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Danger! Do NOT Dig Here Volume 55 Number 3, May/June 2002
by Christopher Pollon

Taking the long view, a Department of Energy design team thinks this "spike field" would prevent "inadvertent human intrusion" into nuclear waste storage facilities for at least 10,000 years. (U.S. Department of Energy) [LARGER IMAGE] [image]

With Nevada's Yucca Mountain eyed by President Bush as America's sole repository for high-level nuclear waste, the U.S. Department of Energy (DOE) is preparing to send a dire message to archaeologists of the distant future. If the Senate approves the plan this year, Yucca Mountain's subterranean tunnels could eventually hold 70,000 tons of radioactive waste and plutonium, expected to remain toxic for up to 100,000 years. Given that climate change could one day transform the desert into grassland, how can we prevent tomorrow's scientists and explorers from disturbing the site, especially if our present languages and cultures have ceased to exist?

In 1991, DOE convened engineers, archaeologists, anthropologists, and linguists to design effective warning structures capable of lasting 10,000 years, the length of time stipulated by EPA safety regulations. Using archaeological sites as "historical analogues," the group designed markers that would serve as a standard for future nuclear repositories, including one operating now at Carlsbad Caverns in New Mexico.

Inspired by a diorite stela inscribed with the laws of the great eighteenth-century B.C. Babylonian king Hammurabi, now in the Louvre, thousands of small warning tablets will be randomly buried throughout a wide area, each bearing warnings in one of seven languages (the six official United Nations languages plus one Native American language). Like Hammurabi's stela, the messages are expected to remain legible for at least 4,000 years. A roofless, 15-foot-high granite "information center" will be built at the site center, with symbols and detailed written warnings engraved on the walls and floor.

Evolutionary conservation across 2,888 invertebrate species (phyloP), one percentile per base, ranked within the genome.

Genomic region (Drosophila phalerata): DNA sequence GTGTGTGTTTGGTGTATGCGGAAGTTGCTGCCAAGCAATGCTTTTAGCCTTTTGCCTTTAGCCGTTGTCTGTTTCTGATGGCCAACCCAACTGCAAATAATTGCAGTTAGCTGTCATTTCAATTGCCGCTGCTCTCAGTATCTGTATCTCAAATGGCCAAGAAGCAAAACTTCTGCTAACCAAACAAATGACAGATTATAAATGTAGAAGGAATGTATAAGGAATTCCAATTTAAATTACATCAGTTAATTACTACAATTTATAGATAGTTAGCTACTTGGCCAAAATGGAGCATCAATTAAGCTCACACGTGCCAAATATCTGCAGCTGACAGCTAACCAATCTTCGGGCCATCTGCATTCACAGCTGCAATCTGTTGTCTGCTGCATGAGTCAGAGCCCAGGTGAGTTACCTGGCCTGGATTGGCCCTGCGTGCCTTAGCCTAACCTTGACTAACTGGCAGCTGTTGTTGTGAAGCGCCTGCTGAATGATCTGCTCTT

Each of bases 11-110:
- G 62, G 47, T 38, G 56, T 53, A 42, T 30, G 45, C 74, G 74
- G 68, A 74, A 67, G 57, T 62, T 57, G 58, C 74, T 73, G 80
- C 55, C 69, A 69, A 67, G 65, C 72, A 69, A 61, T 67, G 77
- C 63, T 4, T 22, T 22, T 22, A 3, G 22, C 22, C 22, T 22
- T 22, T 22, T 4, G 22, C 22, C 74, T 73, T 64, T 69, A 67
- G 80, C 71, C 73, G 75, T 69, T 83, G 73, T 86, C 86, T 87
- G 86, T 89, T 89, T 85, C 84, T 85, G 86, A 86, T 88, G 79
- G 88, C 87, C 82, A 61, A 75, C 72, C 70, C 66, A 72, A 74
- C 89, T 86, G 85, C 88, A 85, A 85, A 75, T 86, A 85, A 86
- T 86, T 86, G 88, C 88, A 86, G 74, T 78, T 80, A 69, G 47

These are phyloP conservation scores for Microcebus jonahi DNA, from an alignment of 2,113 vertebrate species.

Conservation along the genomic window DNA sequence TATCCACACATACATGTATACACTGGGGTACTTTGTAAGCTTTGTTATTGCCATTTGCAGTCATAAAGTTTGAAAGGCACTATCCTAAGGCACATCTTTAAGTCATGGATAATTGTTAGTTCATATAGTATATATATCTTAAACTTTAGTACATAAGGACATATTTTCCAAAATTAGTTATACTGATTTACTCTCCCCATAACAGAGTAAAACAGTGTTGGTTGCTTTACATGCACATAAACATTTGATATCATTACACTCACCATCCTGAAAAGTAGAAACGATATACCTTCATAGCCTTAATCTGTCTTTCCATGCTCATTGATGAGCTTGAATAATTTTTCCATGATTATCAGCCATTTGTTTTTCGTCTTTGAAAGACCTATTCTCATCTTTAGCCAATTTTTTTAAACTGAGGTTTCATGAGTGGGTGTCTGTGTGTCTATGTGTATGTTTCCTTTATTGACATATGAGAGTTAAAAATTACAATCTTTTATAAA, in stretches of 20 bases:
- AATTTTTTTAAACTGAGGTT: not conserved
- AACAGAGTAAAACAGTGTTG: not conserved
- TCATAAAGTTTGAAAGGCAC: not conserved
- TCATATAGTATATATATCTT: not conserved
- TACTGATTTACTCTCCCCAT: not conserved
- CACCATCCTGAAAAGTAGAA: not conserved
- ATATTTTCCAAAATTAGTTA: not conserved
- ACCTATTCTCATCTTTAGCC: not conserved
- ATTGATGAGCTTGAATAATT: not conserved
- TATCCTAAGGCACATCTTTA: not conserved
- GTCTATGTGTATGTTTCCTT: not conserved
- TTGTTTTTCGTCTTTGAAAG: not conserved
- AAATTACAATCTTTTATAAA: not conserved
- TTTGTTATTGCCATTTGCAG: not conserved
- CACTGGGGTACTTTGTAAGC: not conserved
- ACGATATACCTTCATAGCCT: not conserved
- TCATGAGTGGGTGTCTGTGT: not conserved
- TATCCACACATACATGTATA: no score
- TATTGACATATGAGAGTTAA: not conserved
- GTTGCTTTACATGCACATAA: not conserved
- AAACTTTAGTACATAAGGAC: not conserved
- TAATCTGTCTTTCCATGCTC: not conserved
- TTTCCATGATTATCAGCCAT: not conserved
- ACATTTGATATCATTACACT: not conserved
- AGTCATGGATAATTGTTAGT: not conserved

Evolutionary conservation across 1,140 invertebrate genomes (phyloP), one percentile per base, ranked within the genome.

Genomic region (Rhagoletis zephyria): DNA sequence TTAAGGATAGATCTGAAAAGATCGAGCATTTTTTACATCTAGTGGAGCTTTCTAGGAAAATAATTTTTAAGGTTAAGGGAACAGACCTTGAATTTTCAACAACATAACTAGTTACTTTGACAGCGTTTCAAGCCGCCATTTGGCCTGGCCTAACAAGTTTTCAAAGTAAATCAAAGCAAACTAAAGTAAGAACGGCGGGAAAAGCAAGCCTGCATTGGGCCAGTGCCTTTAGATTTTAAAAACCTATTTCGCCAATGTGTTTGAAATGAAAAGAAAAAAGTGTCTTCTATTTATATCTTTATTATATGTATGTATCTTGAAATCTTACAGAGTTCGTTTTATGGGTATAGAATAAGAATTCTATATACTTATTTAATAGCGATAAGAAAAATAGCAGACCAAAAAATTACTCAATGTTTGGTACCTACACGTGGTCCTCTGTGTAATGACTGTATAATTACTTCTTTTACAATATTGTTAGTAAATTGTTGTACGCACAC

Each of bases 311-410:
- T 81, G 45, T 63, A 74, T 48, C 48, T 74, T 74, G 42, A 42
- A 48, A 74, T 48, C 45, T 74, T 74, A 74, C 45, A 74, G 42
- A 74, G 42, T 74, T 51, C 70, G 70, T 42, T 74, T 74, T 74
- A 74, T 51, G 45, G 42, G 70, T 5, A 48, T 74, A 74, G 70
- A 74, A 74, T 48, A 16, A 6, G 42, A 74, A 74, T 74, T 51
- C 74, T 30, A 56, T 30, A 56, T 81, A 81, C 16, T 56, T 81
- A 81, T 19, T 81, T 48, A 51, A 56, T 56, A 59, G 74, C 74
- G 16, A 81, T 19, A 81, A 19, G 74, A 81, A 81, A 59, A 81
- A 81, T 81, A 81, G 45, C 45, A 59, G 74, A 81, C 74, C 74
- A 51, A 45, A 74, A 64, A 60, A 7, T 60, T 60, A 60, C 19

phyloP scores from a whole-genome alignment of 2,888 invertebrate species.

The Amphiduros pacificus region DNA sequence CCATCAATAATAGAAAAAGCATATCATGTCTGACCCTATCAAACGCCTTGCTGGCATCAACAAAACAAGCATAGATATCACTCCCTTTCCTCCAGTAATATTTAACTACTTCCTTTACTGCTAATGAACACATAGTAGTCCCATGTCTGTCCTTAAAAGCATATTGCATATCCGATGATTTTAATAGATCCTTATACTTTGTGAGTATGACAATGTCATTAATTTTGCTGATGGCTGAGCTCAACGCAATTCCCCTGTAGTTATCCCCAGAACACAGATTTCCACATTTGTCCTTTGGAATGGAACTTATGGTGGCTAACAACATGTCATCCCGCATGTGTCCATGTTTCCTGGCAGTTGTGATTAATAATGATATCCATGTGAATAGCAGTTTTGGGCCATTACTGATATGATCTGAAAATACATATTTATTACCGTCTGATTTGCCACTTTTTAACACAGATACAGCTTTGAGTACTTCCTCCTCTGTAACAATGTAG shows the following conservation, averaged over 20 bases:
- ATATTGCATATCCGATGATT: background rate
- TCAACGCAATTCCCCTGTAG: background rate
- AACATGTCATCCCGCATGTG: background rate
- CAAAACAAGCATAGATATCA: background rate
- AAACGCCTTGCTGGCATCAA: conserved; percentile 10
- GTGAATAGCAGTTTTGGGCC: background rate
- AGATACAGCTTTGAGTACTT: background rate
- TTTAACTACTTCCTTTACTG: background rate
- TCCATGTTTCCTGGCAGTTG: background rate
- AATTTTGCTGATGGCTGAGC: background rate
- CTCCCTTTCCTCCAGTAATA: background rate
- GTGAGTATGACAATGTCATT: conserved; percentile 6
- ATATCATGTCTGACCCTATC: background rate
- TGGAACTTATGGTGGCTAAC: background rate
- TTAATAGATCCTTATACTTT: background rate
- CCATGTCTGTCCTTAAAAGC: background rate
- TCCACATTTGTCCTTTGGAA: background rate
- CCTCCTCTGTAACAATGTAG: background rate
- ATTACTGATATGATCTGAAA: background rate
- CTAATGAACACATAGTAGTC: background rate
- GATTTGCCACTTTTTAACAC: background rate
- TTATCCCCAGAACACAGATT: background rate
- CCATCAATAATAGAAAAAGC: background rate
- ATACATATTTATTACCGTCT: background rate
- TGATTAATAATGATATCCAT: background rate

Twenty-ton polished granite monuments, patterned after the Stonehenge megaliths, will encircle both the immediate site and a wider perimeter, engraved with warnings in the seven languages and symbols. "We looked at Stonehenge because it's efficient," says Maureen Kaplan, an archaeologist with the group. "It marks an area with a lot less material than a pyramid."

The markers are designed to work together, presenting repeated verbal and symbolic messages that should be effective warning even if individual structures are destroyed or removed. The messages range in complexity from face drawings (e.g., Munch's "The Scream") to instructions explaining how changing star positions can be used to calculate time passage and site toxicity.

"The approach turns archaeology inside out," says Kaplan. "Usually archaeologists are trying to figure out what has been done in the past, but here you have to ask yourself, 'How do I make it easy for those who come after me?'"

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© 2002 by the Archaeological Institute of America
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